Last September, the son of a single mother raised in the shadow of the Broadwater Farm estate in north London attended the official proclamation of the king. It was only as David Lammy was dressing for the privy council ceremony at St James’s Palace that the experience started to feel faintly surreal.
“I got the bus back home just to feel normal,” the shadow foreign secretary says. “I get a bit emotional about this, but I can’t tell you – I’ve travelled a long, long way from where my parents started, and my upbringing, a long, long way. And that’s, in a way, the miracle of this country.” His Guyana-born parents, ardent monarchists, would doubtless have been proud, but didn’t live to see the day; as he notes, his parents, and those of his childhood friends, led hard lives and mostly died relatively young, while his posher university mates’ parents are still busy “running the world”.
Lammy is one of British politics’ great survivors. A rising star and junior minister under Tony Blair, he made his name in opposition as a campaigner against social and racial injustice before rejoining the frontbench a decade later under Keir Starmer, on whose leadership campaign he served as a vice-chair. As a black teenager growing up in what is now his constituency of Tottenham, he felt “marginalised, demonised sometimes”, but went on to study at Soas University of London and Harvard law school, through which he later forged a friendship with Barack Obama. Asked whether he has finally become part of the establishment, he laughs ruefully and volunteers the King Charles story. Easy company, but hard to pigeonhole, he is a natural diplomat.
We meet in a parliamentary office with a sweeping view of the Thames – not his, he says, but borrowed for entertaining foreign dignitaries – to discuss Labour’s plan for reconnecting Britain to the world. In a new pamphlet for the Fabian Society, he proposes a post-Brexit rebuilding of alliances with Europe and the US, countering what he sees as an emerging threat from autocratic regimes.
He is just back from Washington DC, where he spoke to the liberal thinktank the Center for American Progress about his hope for a “progressive moment” in which Labour might govern Britain while allied to like-minded administrations in the US, Germany, France, Canada and Australia. But he has seen, as he describes in the pamphlet, how last year’s political turmoil has shaken Britain’s reputation in the US as a steady, constant ally.
“Liz Truss and Kwasi Kwarteng and their reckless, boneheaded experiment with the economy – I think people couldn’t really believe it,” he says of Truss’s radical tax-cutting strategy, which culminated in a mini-budget that triggered a domestic financial crisis. “People had been saying to her: ‘You can’t really do that, we’re living in an interdependent world, there will be a run on the pound and it will affect our economy,’ but she still did it. That was terribly un-British; just not the way we behave.”
Lammy’s big idea for rebuilding bridges is a new EU-UK security pact, cooperating on Ukraine and counter-terrorism, but also the climate crisis, energy security and the emerging implications of biotech and AI.
It is based on an offer from the EU that Boris Johnson rejected during Brexit negotiations, he says, but Russian aggression and the nascent power struggle between the US and China now make the case for Britain to be closer to its EU allies. “It’s one thing to get divorced; it’s another thing not to put in arrangements for how you manage the children. Really, in these serious times, we need to be deadly, deadly serious about the battle between freedom [within] a rules-based order and autocrats and their order, and how this 21st century could turn out.”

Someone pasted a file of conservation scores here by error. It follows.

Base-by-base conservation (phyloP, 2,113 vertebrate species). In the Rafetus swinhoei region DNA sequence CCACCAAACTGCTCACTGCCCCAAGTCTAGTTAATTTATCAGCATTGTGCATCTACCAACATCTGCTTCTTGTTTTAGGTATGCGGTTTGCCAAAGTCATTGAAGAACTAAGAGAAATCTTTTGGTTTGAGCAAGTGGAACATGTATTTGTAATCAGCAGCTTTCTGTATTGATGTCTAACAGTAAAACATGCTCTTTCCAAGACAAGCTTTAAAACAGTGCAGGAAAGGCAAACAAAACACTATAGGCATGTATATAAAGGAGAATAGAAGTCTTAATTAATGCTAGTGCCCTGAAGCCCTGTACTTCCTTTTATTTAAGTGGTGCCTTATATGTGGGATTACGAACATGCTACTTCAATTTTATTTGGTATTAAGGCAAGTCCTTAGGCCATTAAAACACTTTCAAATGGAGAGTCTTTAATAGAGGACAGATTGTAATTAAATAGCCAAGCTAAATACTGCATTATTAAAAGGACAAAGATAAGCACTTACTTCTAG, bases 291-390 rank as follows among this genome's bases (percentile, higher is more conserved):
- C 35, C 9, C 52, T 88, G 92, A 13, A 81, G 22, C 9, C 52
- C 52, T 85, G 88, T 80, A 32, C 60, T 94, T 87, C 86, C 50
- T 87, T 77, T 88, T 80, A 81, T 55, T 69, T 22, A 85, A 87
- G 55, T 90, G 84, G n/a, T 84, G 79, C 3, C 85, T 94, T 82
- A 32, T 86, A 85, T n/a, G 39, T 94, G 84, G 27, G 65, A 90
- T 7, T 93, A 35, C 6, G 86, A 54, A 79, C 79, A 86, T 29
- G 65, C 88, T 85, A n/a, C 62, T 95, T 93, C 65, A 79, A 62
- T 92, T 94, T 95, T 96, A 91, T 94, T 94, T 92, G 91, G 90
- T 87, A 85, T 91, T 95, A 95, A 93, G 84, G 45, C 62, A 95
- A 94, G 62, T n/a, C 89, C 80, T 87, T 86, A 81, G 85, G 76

He insists it is about reconnecting, not rejoining, saying he merely wants to “normalise” relationships with the EU. But does the man who campaigned unsuccessfully for remain and then for a second referendum think we will be back in the EU again in 30 years’ time? “What you’ve suggested is a reimagining of the relationship and I do not foresee that in the near time,” he says. “You cannot have a messy divorce and then go back to your partner and say: ‘Can we get married again?’ without even having a first date.” All he will concede is that he “can’t imagine a scenario in which we are not really, truly engaged with our European allies” a generation hence.
He is more forthcoming on the European convention on human rights, another foundational treaty from which some Tory MPs want to withdraw, in pursuit of their ambition to deport asylum seekers to Rwanda. Again, he says, that is interpreted abroad as undermining rules-based order. In Washington, he heard concerns that leaving the convention would threaten the Good Friday agreement, which is based on human rights law. “I can’t tell you how dangerous and populist – but in the end thin and not in our national interests – this narrative is.”
What did he make of home secretary Suella Braverman’s trip to Rwanda, designed to portray it as a safe haven? “I’ve been to Rwanda,” he says, slowly. “I’ve sat with victims of the genocide who were limbless or had lost loved ones … There’s something about Suella Braverman and her politics that I think would traditionally sit at the fringe of the Conservative party, certainly the Conservative party when I came into parliament.”
While Labour politicians often criticise the Rwanda plan as unworkable or expensive, Lammy doesn’t shrink from attacking its morality. “Of course it’s morally wrong to take the view that anyone making their way across the Channel is illegal and they should be shipped up and sent across the waters, of course it is. I have no problem calling it out for what it is.”
His constituency has, he says, been enriched by successive generations of immigrants, including Huguenots, West Indians, Asians, Jews fleeing the Nazis and Kurds. Although Lammy regrets voting for the Iraq war in 2003, he says that Iraqi Kurdish constituents implored him to back it, having sought asylum in the UK after Saddam Hussein gassed their families.
Lammy draws his politics from his patch, and perhaps this was never more true than in the summer of 2011, in the febrile days after the fatal shooting by police in Tottenham of Mark Duggan. With riots erupting across British cities, he offered confident leadership and authority in what felt like a political vacuum. The incumbent Tory prime minister, David Cameron, subsequently asked him to lead a review of racial disparities in the justice system, which exposed what he calls a “liberal conceit” about equality by showing how the same offence has different consequences for different offenders. A teenager caught smoking cannabis on an inner-city estate will probably get a criminal record, he argues, but not “a 15-year-old who looks more like a young Boris Johnson, doing the same thing in his parents’ gated estate”.